They Died with Their Boots On (1942)

138 or 140 mins | Biography | 1 January 1942

Director:

Raoul Walsh

Cinematographer:

Bert Glennon

Editor:

William Holmes

Production Designer:

John Hughes

Production Company:

Warner Bros. Pictures, Inc.
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HISTORY

Screenwriter Wally Klein's surname is spelled Kline in the onscreen credits. Biographical sources give the following information about George Armstrong Custer: Custer had a distinguished career during the U.S. Civil War, ending as the army's youngest major-general, and was known for his relentless pursuit of General Robert E. Lee. In 1865 Custer was court-martialed and suspended without pay for one year for harsh treatment of his troops. He was reinstated to counter the increased hostility of the Plains Indians, and in 1875 he took command of Ft. Abraham Lincoln in the Dakota Territory. In 1874, Custer led an expedition to confirm the rumored existence of gold in the Black Hills region of South Dakota. The character of Romulus Taipe was invented for the film. When the Sioux did not comply with a government order directing all Indians to move onto reservations by 31 Jan 1876, war broke out. Custer, under the command of General Alfred Terry, led his soldiers to total defeat at the Battle of Little Big Horn. Not a single soldier of the 250 men under his command survived. Custer was buried with military honors at West Point on 10 Oct 1877. Following his death, his widow wrote and lectured about his life and championed his deeds. Controversy over Custer's conduct at Little Big Horn continues to this day.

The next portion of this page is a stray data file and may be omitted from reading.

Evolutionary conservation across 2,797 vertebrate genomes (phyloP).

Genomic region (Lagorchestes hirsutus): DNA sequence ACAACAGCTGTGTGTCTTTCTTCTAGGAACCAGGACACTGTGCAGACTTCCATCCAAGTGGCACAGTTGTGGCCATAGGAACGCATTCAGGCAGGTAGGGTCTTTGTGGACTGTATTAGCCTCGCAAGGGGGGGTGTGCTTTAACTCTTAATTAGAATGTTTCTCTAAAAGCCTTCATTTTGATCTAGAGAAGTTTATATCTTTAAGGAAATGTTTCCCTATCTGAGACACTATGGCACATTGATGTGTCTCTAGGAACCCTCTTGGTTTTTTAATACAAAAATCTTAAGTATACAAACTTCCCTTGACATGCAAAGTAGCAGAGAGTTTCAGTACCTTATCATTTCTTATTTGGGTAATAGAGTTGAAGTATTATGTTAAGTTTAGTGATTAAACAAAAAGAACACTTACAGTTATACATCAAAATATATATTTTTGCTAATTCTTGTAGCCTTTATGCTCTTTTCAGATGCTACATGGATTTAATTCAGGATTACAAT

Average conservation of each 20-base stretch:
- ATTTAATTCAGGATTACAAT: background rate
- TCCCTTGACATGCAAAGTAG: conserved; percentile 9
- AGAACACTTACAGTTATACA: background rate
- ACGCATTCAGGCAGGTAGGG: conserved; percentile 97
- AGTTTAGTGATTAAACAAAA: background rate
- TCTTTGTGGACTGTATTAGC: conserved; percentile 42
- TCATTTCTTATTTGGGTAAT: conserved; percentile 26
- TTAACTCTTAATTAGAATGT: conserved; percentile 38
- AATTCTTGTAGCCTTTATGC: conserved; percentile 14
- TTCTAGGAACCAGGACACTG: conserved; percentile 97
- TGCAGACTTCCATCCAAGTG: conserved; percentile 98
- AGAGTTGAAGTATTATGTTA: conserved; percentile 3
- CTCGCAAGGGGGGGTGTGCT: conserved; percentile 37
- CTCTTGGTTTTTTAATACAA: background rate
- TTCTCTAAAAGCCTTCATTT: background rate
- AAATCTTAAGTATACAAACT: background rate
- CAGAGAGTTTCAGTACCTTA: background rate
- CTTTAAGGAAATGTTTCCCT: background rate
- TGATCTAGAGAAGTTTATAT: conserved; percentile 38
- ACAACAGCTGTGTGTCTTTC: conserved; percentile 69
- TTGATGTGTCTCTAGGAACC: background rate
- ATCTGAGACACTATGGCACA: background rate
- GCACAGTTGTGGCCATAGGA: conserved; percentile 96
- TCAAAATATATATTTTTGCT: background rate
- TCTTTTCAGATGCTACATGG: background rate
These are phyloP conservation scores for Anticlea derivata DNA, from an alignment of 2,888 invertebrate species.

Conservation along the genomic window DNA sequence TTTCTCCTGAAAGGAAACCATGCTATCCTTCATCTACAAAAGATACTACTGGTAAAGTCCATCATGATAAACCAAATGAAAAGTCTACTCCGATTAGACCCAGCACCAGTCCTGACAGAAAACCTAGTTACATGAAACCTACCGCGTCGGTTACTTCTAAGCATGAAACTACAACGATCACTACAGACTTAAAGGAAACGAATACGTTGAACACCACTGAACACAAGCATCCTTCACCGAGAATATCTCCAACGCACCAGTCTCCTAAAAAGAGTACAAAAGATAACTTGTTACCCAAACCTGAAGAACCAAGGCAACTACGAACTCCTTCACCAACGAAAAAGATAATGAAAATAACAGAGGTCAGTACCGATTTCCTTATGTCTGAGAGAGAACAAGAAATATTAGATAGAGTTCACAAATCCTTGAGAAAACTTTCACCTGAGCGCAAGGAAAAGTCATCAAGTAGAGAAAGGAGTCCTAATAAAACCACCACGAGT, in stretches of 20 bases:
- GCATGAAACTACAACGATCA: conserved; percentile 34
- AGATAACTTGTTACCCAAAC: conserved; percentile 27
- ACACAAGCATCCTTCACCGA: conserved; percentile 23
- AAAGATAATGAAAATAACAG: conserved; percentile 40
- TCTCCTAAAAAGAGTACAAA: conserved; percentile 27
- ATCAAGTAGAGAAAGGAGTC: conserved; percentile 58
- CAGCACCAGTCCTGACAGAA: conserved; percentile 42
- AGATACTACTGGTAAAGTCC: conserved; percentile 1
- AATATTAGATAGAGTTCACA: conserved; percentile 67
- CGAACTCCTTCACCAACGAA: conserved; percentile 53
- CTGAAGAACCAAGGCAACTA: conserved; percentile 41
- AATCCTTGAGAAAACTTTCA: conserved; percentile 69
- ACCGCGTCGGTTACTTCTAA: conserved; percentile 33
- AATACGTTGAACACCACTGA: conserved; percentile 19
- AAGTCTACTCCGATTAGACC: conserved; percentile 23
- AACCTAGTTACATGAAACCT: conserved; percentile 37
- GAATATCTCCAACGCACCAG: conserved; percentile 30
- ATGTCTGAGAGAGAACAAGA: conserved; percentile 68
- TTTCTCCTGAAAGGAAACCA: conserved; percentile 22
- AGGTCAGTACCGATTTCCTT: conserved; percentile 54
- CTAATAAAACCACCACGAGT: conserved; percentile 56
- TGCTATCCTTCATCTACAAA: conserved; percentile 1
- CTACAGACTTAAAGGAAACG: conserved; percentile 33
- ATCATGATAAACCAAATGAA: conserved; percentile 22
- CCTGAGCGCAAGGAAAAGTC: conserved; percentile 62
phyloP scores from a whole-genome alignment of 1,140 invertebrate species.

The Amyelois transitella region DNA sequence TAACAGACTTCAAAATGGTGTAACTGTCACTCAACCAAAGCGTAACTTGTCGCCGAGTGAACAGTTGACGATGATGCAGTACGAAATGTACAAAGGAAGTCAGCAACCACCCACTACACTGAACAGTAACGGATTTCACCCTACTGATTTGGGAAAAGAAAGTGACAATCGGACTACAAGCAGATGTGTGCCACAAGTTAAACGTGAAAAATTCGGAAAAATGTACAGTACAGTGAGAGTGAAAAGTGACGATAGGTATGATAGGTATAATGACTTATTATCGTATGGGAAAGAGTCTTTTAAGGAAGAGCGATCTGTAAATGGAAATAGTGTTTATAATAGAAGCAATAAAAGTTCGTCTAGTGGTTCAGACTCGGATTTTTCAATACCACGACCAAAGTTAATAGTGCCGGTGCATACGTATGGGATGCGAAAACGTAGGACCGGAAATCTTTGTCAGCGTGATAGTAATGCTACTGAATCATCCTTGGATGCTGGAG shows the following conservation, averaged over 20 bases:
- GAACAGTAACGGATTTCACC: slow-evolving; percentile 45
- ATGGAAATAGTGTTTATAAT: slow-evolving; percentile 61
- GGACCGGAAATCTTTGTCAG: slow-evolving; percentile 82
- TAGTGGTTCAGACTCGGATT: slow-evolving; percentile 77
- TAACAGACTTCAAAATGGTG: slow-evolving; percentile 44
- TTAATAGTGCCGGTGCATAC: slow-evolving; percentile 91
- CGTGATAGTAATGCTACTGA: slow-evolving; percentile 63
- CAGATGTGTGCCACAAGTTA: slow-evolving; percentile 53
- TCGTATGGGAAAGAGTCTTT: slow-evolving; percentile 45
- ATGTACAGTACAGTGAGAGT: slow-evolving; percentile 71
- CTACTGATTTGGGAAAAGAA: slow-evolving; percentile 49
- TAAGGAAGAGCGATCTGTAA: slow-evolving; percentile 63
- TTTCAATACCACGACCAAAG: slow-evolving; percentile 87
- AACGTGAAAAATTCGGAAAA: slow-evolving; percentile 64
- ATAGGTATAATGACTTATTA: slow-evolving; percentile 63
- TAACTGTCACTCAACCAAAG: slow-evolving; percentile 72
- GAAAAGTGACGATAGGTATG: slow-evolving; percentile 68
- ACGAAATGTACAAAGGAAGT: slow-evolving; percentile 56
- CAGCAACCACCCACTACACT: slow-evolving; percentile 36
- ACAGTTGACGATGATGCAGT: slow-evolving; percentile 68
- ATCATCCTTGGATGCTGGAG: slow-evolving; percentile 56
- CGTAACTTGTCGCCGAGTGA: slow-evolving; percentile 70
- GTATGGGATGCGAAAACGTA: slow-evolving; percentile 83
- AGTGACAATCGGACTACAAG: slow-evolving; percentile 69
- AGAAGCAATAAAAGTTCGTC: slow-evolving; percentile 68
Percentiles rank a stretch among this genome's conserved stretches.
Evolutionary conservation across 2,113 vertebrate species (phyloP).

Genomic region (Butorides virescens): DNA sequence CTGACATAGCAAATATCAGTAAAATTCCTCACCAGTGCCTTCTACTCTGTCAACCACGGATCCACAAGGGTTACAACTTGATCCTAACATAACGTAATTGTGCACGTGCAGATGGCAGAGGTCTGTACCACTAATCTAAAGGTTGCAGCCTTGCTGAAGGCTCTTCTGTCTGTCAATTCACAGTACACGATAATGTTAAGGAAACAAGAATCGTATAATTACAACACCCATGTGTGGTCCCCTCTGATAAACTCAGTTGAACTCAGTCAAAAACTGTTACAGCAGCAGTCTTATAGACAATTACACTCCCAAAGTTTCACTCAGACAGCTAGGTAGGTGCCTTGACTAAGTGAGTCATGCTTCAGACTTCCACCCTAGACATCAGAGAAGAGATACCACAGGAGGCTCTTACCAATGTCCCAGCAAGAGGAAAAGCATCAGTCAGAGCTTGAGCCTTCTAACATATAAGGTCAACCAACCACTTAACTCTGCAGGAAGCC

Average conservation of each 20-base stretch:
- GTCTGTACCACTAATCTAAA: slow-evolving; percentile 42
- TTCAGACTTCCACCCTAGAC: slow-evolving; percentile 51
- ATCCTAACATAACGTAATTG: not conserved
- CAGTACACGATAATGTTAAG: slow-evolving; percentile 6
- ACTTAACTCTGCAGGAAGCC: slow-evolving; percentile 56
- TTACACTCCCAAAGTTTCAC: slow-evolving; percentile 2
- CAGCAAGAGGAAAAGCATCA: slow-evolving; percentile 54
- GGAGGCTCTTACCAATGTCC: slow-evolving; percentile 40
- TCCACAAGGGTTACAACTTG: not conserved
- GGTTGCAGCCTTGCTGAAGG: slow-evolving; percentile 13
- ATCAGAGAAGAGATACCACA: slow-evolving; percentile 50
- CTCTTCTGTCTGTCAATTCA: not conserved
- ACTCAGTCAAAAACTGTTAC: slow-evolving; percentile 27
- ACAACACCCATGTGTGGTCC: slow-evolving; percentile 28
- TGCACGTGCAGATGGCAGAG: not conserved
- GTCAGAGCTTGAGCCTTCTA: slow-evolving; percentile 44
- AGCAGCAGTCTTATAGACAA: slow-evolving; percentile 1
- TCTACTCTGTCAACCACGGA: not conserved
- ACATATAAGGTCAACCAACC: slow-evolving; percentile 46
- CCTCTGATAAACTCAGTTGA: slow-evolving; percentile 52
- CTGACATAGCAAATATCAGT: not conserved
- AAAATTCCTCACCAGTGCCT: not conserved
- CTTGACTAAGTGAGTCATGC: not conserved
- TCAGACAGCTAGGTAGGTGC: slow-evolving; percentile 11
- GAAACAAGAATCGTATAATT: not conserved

Papers included in the Warner Bros. Collection at the USC Cinema-Television Library add the following information about the production: Joan Fontaine, Olivia De Havilland's sister, turned down the role of "Libby" and Priscilla Lane, Elisabeth Fraser and Nancy Coleman were all tested for the part. Michael ... More Less